I expect that these strategies reinforce your instincts and experience when finding a good job. Just because sustainability is a good thing, that doesn’t mean that organizations are waiting with open arms for you to help them become more responsible enterprises. It takes real effort and patience to find a good fit, and it may require a few interim positions to get there, but it is worth it.


Please feel free to add your comments and questions using the Comment link below.

20 replies
  1. Kerry Milford
    Kerry Milford says:


    A very timely blog that will provide some direction for those that graduated from the Green Business Management certification course at Algonquin College.
    In speaking with my colleagues, the numbers that have found work within the field has bees dismally low, perhaps 2 out of 28. The tips that you provided can only help.
    Personally I created own consulting company and just joined MHPM Project Management Inc. in a consulting capacity. I am reviewing past and present LEED projects commissioned to MHPM and looking at client expectation vs client reality, post completion.
    Its interesting work, it opens my eyes to the growing market share and it allows me an opportunity to contribute and learn.
    I just wanted to thank you for the blog post and I’m passing it on to the graduated class.


    Kerry Milford

  2. Connor
    Connor says:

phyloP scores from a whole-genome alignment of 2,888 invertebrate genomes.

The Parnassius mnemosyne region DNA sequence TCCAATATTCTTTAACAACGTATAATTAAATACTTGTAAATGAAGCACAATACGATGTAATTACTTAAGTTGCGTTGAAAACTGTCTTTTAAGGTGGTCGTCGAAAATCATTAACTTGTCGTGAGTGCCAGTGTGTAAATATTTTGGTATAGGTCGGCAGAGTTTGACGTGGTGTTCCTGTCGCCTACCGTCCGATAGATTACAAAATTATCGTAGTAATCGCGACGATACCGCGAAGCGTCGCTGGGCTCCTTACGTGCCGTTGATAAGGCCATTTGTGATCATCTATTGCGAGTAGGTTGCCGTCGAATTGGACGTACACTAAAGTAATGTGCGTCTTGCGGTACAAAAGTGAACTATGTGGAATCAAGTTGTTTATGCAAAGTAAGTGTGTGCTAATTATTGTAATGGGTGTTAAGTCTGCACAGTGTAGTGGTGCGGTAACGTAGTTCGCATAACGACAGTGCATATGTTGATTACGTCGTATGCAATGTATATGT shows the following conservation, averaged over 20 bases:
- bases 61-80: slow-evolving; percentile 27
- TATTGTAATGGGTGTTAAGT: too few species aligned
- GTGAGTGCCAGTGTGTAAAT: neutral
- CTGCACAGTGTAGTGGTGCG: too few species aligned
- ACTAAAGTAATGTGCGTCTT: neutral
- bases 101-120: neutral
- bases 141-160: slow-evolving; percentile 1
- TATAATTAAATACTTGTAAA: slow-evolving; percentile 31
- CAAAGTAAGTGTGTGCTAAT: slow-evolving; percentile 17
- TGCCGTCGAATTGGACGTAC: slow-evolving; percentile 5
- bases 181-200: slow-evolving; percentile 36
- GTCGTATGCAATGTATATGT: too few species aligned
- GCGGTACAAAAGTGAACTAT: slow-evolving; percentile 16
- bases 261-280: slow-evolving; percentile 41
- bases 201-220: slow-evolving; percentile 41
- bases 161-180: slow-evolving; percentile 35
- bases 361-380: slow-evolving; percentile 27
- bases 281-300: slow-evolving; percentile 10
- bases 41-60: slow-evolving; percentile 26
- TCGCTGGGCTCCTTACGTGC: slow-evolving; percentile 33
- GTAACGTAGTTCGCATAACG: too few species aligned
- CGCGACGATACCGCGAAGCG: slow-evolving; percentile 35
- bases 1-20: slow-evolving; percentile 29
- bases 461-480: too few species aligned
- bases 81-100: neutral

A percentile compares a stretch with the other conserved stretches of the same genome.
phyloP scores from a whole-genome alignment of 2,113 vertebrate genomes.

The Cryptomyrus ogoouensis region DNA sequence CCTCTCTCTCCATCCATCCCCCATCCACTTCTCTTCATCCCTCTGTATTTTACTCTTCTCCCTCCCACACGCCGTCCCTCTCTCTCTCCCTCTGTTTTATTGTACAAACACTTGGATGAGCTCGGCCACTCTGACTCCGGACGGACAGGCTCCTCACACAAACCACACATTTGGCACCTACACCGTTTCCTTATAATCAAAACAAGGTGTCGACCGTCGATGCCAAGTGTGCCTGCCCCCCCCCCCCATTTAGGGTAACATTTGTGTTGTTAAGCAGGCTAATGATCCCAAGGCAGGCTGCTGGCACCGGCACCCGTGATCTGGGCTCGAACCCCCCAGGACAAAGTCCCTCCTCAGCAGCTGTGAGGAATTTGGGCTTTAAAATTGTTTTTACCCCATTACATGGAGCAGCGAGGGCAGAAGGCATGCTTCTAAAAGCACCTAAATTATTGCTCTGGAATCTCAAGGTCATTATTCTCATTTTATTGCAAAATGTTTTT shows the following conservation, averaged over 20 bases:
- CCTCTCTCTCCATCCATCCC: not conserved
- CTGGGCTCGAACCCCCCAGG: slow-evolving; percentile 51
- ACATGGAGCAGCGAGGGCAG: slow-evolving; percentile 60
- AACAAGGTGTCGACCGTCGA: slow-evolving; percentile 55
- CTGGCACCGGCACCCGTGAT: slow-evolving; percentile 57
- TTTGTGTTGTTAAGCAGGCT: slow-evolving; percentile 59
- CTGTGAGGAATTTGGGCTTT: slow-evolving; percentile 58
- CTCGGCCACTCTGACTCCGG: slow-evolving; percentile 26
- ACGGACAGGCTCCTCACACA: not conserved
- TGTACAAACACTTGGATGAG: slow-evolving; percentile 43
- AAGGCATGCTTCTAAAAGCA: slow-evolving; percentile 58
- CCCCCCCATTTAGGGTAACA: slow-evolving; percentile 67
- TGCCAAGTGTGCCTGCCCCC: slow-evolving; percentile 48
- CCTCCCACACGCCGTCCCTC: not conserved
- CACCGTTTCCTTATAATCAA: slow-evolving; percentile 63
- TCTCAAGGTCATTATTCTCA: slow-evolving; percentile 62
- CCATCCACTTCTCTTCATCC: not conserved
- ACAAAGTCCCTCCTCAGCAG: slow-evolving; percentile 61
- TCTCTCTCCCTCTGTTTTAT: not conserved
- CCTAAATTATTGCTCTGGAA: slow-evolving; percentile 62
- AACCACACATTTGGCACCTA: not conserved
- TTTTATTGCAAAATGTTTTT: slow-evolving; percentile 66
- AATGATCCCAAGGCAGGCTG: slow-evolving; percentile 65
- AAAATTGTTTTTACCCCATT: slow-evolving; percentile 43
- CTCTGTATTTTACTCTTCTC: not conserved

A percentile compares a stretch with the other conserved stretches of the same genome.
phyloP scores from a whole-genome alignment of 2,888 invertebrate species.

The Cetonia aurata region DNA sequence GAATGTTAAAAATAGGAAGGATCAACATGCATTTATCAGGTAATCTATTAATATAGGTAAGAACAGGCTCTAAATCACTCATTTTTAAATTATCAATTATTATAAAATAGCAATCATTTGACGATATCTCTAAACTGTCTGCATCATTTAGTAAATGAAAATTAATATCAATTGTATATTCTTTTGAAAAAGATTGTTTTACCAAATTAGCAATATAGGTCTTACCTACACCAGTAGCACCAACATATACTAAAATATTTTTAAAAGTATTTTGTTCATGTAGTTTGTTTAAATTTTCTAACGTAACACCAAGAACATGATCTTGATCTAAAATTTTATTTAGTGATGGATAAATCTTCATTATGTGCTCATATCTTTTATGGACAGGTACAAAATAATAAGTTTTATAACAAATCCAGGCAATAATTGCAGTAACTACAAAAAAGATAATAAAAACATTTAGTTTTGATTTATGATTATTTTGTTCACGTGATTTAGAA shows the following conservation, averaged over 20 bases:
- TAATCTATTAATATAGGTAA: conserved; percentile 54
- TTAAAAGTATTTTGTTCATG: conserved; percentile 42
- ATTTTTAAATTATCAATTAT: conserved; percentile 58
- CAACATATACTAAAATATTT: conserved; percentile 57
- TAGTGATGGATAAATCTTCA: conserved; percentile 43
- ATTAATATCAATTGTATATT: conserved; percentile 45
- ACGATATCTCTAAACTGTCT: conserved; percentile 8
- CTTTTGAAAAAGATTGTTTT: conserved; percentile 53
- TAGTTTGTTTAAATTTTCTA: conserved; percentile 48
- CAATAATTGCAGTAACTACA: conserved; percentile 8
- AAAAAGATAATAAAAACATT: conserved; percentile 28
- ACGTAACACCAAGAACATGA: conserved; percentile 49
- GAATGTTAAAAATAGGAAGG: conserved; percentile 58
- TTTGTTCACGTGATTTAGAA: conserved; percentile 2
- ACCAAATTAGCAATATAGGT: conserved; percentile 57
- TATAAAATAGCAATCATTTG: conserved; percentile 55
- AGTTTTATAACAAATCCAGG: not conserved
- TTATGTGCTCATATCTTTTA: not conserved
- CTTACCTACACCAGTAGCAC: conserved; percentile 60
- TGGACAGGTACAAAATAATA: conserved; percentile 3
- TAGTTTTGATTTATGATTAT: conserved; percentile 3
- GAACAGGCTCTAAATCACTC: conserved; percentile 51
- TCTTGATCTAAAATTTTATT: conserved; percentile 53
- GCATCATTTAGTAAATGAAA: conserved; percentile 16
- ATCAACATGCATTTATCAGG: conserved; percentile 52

Great post, Bob! I have been figuring some of these things out over the last few months with my job search as a “green” MBA student, but this fleshes out some of the things I was finding, puts them into words and provides a lot of good resources. Thanks!

  3. Bob Willard
    Bob Willard says:

    I’m glad the ideas were helpful, Connor. I expect they reinforce your instincts and experience, but sometimes just that is useful. If you were a Net Impact member during your MBA studies, sometimes their post-grad Professionals networks can be helpful, as well.
    Best wishes.

  4. Bob Willard
    Bob Willard says:

    Kerry, thanks for sharing your experience after the Green Business Management course. Coincidentally, I just had a phone call with someone in which that course came up as an example of one that combines leadership, sustainability, and business education. I enjoyed doing the guest lecture in your program at Algonquin College in Ottawa and did another this spring for the same course at Seneca College in Toronto. It is an excellent course. The trick is to find work that aligns with your expertise and values after graduation. It sounds like you are well on your way.